Consider your options on tax of CPO monies
A recent spate of audits by the Revenue was targeted at farmers who received CPO monies in the east and southeast. It threw up worrying results, with 86pc of those audited found to be liable for significant settlements with the Revenue.
So what should you do if you think you are in a similar situation? You have three options:
• The classic: Stick your head in the sand and hope it will go away. Needless to say, this is not recommended.
• The Revenue's favourite: Go in with your hands up and confess all tax sins. This would obviously be the Revenue's favourite option, particularly if you have a chequebook. However, it may not be the best option as you may pay too much if not properly prepared.
• Be prepared: Admittedly, these aren't great options. But there is help at hand and it doesn't have to cost you. Check out the terms of your farm insurance policy to see if a claim can be made for professional fees to deal with a Revenue audit.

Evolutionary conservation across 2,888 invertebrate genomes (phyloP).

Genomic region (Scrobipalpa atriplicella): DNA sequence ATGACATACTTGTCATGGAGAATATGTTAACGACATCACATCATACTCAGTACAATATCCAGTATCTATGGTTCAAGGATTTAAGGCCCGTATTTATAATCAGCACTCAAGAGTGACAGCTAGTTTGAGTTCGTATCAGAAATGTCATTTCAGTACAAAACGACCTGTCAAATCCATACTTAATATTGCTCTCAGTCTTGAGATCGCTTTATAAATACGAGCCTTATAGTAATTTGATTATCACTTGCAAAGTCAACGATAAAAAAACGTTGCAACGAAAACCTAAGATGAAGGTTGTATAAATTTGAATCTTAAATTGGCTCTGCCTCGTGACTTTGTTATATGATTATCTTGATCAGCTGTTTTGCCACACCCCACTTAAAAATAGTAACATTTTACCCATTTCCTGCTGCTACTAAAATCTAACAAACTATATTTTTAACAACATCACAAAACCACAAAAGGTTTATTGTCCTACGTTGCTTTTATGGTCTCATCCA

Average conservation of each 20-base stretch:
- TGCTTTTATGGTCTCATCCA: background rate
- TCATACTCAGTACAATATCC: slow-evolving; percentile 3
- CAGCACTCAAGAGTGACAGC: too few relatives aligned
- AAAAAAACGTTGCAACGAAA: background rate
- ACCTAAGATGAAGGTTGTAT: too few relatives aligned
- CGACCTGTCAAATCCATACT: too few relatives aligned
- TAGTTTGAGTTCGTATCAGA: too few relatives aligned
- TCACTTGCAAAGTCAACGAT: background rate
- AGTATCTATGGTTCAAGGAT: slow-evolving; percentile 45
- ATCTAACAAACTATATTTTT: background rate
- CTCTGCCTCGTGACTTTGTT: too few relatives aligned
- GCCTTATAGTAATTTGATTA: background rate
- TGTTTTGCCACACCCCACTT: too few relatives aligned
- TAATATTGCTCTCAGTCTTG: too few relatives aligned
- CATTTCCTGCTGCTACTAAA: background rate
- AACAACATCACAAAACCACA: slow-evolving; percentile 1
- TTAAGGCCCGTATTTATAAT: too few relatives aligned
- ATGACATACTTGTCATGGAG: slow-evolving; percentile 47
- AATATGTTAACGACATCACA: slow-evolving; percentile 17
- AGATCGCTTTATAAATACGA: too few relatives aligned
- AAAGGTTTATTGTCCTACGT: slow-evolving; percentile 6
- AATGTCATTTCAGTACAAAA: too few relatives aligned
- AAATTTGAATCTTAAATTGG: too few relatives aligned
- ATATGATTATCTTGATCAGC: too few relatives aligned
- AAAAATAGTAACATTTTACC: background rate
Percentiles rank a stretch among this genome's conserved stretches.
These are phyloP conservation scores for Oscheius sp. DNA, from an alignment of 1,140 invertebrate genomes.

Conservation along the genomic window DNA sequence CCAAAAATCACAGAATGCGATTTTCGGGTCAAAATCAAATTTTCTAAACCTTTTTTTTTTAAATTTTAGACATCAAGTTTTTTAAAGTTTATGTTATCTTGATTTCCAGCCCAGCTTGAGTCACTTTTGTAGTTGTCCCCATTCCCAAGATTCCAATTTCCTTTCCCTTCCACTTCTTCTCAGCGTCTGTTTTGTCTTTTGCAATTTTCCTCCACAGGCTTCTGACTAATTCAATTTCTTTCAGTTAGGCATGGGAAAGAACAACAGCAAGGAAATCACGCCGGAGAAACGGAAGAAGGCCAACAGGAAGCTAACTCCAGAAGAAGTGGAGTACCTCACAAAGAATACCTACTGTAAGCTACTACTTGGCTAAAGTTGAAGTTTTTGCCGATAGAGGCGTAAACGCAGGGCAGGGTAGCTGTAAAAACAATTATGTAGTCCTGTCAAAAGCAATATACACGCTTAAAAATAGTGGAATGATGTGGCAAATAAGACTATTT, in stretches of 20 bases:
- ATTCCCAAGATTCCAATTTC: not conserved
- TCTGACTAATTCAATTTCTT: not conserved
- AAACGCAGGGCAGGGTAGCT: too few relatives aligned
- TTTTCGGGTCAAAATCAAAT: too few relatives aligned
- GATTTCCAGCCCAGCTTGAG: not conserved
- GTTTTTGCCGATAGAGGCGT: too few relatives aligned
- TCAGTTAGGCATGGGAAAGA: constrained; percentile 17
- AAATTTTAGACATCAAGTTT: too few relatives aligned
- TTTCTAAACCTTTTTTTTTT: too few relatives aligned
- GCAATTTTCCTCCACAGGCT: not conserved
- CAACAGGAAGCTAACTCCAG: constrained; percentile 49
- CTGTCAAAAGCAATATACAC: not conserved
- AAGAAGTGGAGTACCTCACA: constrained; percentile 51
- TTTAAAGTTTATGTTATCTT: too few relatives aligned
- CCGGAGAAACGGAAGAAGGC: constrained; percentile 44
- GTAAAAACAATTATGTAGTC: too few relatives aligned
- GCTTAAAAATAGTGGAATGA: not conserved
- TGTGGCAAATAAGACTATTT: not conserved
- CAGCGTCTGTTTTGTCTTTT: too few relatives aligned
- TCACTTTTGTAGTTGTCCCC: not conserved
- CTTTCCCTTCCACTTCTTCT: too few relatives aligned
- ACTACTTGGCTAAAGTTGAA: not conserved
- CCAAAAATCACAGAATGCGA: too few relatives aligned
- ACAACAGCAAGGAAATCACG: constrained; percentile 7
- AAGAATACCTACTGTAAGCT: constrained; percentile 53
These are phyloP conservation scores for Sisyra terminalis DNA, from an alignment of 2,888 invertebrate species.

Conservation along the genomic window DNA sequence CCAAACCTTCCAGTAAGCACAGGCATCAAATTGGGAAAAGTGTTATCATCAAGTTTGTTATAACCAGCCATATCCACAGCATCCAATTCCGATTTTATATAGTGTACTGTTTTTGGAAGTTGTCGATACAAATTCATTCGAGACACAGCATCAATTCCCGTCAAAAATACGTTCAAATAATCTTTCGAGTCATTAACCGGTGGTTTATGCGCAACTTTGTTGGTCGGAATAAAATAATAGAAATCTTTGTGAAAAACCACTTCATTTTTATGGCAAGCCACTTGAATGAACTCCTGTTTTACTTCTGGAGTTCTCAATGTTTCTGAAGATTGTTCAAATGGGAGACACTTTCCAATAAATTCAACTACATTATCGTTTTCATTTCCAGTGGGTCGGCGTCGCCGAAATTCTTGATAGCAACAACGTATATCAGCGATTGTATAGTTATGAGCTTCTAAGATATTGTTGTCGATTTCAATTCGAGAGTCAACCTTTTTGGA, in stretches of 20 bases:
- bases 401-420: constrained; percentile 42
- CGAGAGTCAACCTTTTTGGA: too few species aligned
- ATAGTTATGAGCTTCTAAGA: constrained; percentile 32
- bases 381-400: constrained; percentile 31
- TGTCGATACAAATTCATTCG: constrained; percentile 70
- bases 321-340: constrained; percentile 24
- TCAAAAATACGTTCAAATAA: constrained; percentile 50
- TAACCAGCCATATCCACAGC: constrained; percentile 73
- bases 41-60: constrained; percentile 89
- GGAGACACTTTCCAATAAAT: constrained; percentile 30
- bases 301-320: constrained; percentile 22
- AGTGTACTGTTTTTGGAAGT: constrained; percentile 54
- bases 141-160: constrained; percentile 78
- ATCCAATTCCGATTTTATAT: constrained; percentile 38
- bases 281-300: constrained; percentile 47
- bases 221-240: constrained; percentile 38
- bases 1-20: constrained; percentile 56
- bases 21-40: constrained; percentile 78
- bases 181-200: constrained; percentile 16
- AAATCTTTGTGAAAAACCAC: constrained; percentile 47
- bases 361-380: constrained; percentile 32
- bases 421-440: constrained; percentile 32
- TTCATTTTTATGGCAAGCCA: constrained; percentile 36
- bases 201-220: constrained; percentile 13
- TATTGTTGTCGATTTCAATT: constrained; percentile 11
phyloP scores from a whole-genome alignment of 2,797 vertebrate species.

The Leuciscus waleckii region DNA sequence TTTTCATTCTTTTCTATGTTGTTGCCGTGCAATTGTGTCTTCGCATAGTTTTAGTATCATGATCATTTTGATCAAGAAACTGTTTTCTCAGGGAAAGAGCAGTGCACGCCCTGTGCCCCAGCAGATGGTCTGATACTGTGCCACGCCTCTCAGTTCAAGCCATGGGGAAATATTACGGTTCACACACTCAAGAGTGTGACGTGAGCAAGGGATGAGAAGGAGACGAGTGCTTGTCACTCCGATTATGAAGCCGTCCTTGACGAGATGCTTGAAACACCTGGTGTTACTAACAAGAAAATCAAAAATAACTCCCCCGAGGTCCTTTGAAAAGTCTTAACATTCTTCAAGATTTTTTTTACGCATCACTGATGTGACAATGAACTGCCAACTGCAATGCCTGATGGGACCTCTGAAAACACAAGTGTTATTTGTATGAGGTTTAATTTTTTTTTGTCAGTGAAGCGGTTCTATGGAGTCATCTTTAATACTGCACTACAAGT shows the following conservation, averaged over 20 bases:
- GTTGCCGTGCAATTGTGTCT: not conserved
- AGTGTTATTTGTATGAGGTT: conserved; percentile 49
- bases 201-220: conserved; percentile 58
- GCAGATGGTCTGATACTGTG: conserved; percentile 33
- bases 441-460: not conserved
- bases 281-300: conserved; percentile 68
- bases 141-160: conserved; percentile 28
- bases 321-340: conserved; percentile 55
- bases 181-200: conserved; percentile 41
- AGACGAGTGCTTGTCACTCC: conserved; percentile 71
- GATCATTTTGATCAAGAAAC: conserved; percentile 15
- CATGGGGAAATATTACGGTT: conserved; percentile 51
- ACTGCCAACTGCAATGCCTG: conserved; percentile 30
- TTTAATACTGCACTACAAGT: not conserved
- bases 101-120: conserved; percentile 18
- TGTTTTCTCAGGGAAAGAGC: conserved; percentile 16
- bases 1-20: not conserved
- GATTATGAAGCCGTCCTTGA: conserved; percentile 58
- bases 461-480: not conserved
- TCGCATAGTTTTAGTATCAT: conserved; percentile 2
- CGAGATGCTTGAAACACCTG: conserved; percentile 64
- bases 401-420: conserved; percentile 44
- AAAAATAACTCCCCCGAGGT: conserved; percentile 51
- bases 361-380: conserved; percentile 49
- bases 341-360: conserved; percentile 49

The first thing that you need to be clear about is how the compensation figure was arrived at. Many factors are taken into account in agreeing the amount, which covers not just the land itself but also compensation for disturbance, severance and injurious affection. It is not always clear how the various elements of the total figure have been computed, so there can be scope to allocate as best suits the taxpayer.
Most of the compensation is usually subject to CGT rules, with the new CGT rate of 30pc applying to any gain. But just because a compensation payment amounts to, say, €1m doesn't mean that there should be a €300,000 CGT bill. Here's some examples of the reliefs and exemptions that could apply: